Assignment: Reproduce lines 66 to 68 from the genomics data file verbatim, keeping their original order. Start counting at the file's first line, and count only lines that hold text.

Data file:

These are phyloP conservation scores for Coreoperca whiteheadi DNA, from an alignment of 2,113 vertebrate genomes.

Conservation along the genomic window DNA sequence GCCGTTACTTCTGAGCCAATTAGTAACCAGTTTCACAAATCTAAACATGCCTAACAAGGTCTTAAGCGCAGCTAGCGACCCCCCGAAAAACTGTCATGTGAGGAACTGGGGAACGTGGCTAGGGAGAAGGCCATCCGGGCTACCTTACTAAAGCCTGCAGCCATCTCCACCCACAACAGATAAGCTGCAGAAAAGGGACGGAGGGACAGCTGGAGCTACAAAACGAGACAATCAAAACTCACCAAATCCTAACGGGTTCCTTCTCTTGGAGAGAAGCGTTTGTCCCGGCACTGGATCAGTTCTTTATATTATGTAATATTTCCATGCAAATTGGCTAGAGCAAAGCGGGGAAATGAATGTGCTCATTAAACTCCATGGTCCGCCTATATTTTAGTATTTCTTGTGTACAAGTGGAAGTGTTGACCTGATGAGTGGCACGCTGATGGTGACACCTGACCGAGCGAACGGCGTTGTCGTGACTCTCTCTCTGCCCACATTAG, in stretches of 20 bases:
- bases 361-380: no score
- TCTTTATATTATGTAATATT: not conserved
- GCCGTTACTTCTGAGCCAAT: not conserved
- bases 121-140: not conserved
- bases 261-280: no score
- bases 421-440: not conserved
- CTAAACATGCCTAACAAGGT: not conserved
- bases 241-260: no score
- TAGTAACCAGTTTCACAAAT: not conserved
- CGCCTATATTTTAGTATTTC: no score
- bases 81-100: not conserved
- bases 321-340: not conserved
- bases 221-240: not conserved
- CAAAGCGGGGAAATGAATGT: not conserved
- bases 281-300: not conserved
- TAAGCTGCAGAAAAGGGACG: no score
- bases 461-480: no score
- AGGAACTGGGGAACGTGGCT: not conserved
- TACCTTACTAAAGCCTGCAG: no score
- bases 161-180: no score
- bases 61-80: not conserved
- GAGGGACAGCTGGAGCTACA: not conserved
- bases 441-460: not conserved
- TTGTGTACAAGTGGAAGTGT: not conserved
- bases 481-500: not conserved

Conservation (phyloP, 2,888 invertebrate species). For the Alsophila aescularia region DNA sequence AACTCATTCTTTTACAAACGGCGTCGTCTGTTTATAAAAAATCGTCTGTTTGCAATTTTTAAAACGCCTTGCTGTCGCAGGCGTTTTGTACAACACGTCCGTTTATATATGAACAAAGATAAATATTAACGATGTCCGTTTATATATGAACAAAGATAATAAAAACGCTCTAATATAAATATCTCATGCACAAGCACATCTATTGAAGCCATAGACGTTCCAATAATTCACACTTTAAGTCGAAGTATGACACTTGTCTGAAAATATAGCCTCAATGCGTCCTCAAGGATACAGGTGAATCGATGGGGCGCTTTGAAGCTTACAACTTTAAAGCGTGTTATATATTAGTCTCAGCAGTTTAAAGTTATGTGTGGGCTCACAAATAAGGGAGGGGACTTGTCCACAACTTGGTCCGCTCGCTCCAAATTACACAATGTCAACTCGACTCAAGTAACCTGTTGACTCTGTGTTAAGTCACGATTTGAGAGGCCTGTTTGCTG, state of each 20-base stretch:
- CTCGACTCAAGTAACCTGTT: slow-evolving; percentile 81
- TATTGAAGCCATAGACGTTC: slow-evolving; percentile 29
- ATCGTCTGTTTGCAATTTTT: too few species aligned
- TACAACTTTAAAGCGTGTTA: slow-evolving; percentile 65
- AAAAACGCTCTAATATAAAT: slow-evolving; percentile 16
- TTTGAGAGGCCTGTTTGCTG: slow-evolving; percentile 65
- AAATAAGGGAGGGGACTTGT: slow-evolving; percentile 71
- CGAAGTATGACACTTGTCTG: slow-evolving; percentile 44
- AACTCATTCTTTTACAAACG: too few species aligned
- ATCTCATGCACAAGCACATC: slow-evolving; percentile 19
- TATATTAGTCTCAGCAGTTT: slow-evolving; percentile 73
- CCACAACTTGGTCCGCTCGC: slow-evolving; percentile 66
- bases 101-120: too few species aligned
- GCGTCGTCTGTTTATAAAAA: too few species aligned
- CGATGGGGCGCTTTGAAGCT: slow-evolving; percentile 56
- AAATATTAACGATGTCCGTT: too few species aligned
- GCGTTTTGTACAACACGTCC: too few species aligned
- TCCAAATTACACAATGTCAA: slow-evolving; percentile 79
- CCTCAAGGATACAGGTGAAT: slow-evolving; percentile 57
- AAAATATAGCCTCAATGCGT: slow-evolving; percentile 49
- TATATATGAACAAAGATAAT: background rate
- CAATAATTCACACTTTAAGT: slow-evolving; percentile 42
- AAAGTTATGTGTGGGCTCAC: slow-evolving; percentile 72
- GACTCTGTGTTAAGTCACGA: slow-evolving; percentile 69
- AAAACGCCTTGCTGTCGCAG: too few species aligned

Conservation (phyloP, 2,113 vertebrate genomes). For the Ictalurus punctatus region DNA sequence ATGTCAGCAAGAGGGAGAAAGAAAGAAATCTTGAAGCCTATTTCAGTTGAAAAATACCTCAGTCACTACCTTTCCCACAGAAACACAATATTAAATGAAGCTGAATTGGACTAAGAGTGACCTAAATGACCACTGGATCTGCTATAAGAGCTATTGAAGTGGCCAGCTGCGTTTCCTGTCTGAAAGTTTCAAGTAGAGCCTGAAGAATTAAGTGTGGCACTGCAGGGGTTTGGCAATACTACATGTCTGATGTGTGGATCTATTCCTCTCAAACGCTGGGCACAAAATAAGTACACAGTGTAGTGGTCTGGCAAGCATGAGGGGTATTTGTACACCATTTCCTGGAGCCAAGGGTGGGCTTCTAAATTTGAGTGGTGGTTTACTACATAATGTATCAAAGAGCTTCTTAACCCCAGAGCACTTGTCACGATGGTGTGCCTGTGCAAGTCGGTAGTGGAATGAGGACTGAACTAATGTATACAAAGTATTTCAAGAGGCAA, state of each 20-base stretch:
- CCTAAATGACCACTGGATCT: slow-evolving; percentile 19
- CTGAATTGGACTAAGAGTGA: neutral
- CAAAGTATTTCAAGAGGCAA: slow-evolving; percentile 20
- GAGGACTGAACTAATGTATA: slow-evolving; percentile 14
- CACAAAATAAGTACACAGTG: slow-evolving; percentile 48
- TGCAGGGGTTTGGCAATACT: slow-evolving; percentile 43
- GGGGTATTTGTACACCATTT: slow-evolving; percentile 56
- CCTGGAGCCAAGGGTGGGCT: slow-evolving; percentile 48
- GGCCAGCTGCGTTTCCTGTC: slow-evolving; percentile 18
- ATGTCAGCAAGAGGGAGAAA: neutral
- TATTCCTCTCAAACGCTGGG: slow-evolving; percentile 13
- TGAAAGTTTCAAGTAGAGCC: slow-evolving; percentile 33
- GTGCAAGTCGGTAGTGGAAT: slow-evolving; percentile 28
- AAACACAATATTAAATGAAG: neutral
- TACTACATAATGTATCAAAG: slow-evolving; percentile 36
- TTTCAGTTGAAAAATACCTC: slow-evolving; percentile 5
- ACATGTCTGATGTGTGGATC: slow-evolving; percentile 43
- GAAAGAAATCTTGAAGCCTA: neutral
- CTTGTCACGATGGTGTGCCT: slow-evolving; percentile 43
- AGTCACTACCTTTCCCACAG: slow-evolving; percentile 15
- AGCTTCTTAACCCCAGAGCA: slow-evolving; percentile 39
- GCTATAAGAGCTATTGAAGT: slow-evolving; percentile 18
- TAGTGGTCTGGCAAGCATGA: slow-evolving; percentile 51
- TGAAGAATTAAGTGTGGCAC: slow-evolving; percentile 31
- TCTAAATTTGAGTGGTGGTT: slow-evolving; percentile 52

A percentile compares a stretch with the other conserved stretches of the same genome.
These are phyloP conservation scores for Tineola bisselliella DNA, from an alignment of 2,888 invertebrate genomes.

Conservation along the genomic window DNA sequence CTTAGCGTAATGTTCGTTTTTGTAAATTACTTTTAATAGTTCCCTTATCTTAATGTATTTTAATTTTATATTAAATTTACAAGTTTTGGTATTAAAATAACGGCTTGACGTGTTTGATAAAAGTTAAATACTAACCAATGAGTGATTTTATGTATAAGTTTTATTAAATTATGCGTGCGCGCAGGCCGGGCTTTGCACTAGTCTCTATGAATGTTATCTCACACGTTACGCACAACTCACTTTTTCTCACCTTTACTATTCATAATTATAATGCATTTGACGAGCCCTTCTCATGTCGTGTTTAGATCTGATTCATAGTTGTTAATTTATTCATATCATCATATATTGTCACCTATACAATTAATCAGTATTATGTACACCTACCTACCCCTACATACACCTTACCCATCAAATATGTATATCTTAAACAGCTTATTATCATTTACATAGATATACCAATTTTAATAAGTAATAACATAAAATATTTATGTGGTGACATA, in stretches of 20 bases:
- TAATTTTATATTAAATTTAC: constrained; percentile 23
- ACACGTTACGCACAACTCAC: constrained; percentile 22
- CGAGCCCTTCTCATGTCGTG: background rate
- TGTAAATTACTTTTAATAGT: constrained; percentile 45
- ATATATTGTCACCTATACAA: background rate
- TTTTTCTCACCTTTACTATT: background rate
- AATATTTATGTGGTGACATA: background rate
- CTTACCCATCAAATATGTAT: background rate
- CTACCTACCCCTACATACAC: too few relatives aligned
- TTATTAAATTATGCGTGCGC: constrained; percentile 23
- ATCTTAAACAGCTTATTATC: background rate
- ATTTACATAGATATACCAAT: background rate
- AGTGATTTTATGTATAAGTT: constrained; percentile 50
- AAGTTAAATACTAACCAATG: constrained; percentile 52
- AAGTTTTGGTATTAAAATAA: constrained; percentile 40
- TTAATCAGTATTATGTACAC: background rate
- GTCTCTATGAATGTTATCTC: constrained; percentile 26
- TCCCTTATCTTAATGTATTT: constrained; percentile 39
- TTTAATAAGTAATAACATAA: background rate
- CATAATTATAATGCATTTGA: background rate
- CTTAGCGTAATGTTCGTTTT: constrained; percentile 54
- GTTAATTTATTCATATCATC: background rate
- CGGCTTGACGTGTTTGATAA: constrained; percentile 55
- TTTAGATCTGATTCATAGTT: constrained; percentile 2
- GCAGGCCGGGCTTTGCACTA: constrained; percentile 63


- TGAAAGTTTCAAGTAGAGCC: slow-evolving; percentile 33
- GTGCAAGTCGGTAGTGGAAT: slow-evolving; percentile 28
- AAACACAATATTAAATGAAG: neutral